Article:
MORISOT Berthe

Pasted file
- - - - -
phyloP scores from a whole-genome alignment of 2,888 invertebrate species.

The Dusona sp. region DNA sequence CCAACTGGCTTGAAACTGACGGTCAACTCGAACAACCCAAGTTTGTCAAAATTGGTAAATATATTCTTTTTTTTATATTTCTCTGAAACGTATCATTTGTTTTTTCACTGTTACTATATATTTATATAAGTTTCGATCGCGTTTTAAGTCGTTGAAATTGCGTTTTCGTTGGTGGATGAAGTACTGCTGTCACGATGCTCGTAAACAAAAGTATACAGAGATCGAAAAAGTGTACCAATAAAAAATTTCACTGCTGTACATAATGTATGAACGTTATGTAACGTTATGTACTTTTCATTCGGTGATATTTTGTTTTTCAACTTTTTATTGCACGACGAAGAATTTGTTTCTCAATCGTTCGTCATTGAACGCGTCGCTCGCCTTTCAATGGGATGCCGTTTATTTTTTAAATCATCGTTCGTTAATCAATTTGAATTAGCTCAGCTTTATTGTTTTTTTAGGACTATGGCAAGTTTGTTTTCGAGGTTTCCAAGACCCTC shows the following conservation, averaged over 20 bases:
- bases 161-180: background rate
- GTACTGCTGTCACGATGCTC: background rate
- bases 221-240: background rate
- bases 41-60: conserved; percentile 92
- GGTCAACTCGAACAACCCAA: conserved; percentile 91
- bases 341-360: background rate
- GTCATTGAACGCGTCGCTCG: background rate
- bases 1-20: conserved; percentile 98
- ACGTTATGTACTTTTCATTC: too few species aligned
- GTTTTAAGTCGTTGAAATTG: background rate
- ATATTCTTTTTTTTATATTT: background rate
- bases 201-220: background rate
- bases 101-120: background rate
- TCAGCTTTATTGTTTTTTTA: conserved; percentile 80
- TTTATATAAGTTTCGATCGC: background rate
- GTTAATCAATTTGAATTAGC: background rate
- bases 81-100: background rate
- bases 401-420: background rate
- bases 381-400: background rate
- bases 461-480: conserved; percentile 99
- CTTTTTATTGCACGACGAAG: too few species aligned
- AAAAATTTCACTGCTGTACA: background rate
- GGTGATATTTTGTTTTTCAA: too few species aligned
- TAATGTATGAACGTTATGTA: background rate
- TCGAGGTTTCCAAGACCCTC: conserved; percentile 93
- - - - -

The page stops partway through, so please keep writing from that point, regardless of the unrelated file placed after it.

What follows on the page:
( 1841-1895) French painter; born Bourges, where her father was a high government official. Berthe Morisot was brought up in cultivated but traditional middle-class surroundings. Nothing in those surroundings would have led one to predict that from the very outset she would be drawn towards the best artists of her time. Her temperament asserted itself at once in the reticence with which she met the mediocre teaching of her first instructor, Chocarne, in the profit she was able to draw from that of the second, Guichard; and further in the desire she expressed to work with Corot. It was under his guidance that she painted from 1862 to 1868. She assimilated his lessons perfectly, and to them she owed a great deal. Their influence is apparent until about 1874: The Harbour of Lorient ( 1869), On the Balcony ( 1872), The Butterfly Chase, At Maurecourt ( 1874). But attracted by the an of Manet, she made his acquaintance in 1868, and his influence, in addition to that of Corot, was especially apparent in the years 1875- 1976: Woman at The Mirror, Le Déjeuneuner sur l'Herbe. However, having joined the Impressionist group at its beginning, she drew Manet toward light colours and outdoor painting. It was between 1877 and 1879 that she forged her own style, which began to crystallize during this period ( Young Woman Powdering Her Face, 1877; Behind the Blind, 1878; Summer Day, 1879). She did not resort to the systematic divided stroke but to large strokes very freely applied in all directions, which gave her canvases an aspect characteristic of herself alone. The familiar interior or open-air scenes she painted are bathed in radiant and iridescent light, in which silvery tones mingle in harmonies of a rarely achieved delicacy and sensitivity. Extremely characteristic of her genius, these paintings are feasts of light, of aerial mobility and lightness, of a spontaneous freshness, constantly renewed from 1879 to 1889 ( Eugène Manet and his Daughter at Bougival, 1881; The Verranda, 1882; The Garden, 1883; On the Lake, 1884; Reading, 1888). This very free, personal manner seemed particularly to suit her temperament, which found in it a medium made to order. However, towards 1889 she became disturbed by the danger inherent in the Impressionist vision, which was too exclusively attached to the atmospheric aspect of the world and she sought greater unity and respect for form. She assumed a long and flexible stroke that followed the form without encircling it, but shaped its mass and luminosity: The Mandolin ( 1889), Young Girl Asleep ( 1892), Young Girl with a Fan ( 1893), The Two Sisters ( 1894). This is her final manner, for she died early in 1895. Without separating it from the rest, the important place that water-colour occupied in her work should be stressed, as this medium corresponded particularly well to her nature as a painter and is one of which she made masterful use. A few simple, limpid spots, applied with extreme audacity, were all she needed to express herself completely. Specifically a painter, Berthe Morisot was responsive, above all, to the play of light upon the world which surrounded her; she drew her emotions from it, and in its pictorial interpretation she expressed her nature as a woman and an artist. She allowed no ideology or spirit of system to impair the spontaneity of her art, at whose service she put only purely plastic means. As a woman, she excluded brutality, preferring delicacy and subtlety, and she found her most favourable climate in the intimate atmosphere of family scenes animated by the simple gestures of life, from which she could extract poetry.
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